I was asked: Are your application secure?

Are you always keeping your application secure?

How paranoid about application security is enough?

I was asked to secure my company’s software application at a previous job. I dutifully headed off to do some online research. Five hours of googling later, I realized that the concept of an “application secure” was in fact, ephemeral. A growing unease started to grow inside me. Is anything, anywhere safe?

Am I the only one that feels this way? Am I going crazy? I dig even deeper down the rabbit hole. Apparently, psychology has been studying this phenomenon for the past few decades, and while a small corner of my mind feels relieved to find out that I am not alone, another louder part of my mind worries about the fact that psychology is looking at it… is it really that prevalent? 

One quote in a Frontiers paper sticks in my craw: “On balance, the weight of the evidence points to an excessive level of fear regarding information technology within society, in that the level of fear seems to be out of proportion to the actual risks.” This can’t be true, every month brings out reports of more vulnerabilities, more data breaches, more people getting defrauded, of more people getting their identities stolen.

Not so confident of academia’s understanding of the ‘real’ world, I do a quick Google search using the words “security” &  “paranoia”. Immediately I find my feelings echoed on Reddit with the following post *:So is it just me or the more you learn about cyber security, the more paranoid you are about every little action you do?” The answer provided does not make me feel better: “You learn how to accept risk. The only completely secure computer is powered off at the bottom of a line shaft broken into inoperable pieces.”

So, which is it? Are my “fears out of proportion”, or is security only achievable at the bottom of an abandoned mining shaft?

Is anything, anywhere safe?

Only a small portion of a single course (of 40 total!) from my Computer Science degree actually addressed security in a formal way. It was in this course, Computer Networking, where I met Alice & Bob innocently trying to communicate unaware of the villainous Charlie sneaking around in the middle hacking into their messages. 

There I learned how to use WireShark and started sniffing packets at the local coffee shop. This sharpened my desire to pay attention in class and I diligently studied the “known knowns” of the industry, cognitively arming myself to move around with more environmental awareness in the digital space. 

I started checking for security vulnerabilities on my own sensitive applications with 2FA (2-factor authentication) and preach this as the way to all I know because it is surely infallible. Right? Wrong. 

I read that the 2FA SMS and OTP implementations such as Google Authenticator are often breached by middling Charlie, and my security blanket once again becomes damp. (FIDO implementations such as Yubikeys are not vulnerable to this).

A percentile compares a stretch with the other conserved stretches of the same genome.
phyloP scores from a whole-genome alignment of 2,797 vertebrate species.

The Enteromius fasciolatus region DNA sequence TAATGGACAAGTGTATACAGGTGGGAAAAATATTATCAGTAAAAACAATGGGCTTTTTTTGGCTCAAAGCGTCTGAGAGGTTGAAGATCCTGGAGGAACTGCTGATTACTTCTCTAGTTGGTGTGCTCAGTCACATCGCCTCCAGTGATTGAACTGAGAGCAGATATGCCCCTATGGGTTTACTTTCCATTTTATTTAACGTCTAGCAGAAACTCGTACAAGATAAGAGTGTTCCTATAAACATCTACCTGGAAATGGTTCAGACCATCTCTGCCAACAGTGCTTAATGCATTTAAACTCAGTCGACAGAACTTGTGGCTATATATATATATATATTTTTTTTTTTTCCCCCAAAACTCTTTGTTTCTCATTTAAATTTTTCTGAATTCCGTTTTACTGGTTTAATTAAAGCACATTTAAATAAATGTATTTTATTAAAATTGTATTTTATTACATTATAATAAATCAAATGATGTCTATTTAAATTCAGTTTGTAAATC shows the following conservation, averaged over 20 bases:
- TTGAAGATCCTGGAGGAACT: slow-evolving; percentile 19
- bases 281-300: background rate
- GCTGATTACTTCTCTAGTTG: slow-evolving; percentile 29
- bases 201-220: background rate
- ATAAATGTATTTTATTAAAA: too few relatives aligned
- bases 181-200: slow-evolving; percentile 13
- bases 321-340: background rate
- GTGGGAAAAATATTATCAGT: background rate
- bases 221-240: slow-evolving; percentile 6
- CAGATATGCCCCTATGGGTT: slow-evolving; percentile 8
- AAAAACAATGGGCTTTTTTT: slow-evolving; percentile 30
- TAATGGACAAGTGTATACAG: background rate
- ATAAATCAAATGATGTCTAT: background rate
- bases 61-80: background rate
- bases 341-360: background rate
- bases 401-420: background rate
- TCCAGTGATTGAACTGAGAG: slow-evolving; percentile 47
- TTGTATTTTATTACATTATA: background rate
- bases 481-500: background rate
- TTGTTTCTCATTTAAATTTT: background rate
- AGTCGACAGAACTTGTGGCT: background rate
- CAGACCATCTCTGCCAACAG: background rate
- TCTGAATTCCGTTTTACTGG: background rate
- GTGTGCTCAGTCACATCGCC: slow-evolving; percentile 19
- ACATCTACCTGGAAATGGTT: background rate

My research reveals that it is impossible to really anticipate all of the attack vectors, all of the potentially penetrable planes of any process. The monitoring systems that I had once trusted to keep my company’s system safe all of a sudden become the opposite of that. Facebook Careers can be hacked using Word documents.  Even harmless wee CSS becomes an affordance upon which one can inject malicious js scripts.

What really feeds my anxiety beast, though, is the fact that there are still so many dangers lurking in the shadows that I haven’t even conceived of yet. The SolarWinds attack was so effective because internal build processes behind firewalls were presumed safe. Very few ever imagined CSS could be a target either. 

As a digital nomad, it reminds me of when I land in a new city, when I am still unaware of the “bad” areas, of its particular flavour of crime. Are pickpockets rampant here; are the kebabs actually chicken? I remember that time a random woman threw a cat at me, and how her kid ran off with my bag as I was shaking it off. I had never really anticipated getting ripped off in that particular way; had never conceived of it being something to be careful of.

What gave me hope, the only spark of light in all of this darkness was the fact that my boss had decided to take security seriously. She had convinced the money people that even though the process of securing a system can be both time & money-consuming in the short run, it ends up being both time & cost-reducing in the long run. She explained how with practice we could learn to anticipate obvious attacks and with creativity, we could start anticipating some not-so-obvious attacks.

What did I do after I embraced my paranoia and decided to build secure applications?

I came across Jack Rhysider’s list of 20 things he learned as a network security engineer. Reading it I see a pattern of measured precautions, little building blocks to feel prepared, to involve a team, to stay on top of matters without panicking. 

I learn that I am not alone in my world of AppSec worries and that this space is rich with interesting, knowledgeable, and appropriately paranoid people. Spend any time trawling through Reddit, lurking within Twitter, and you will find people who are already on the ground running.

Poking my head out of the rabbit hole, I decide once and for all to embrace my paranoia, to make it work for me. I figure that the only way to win this battle, to create a proper offensive, is to think about it as much as attackers do and that my (un-panicked) paranoia will help me do exactly that.

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Valerie Wyns

About the Author

Valerie Wyns

The accuracy engineer for MergeBase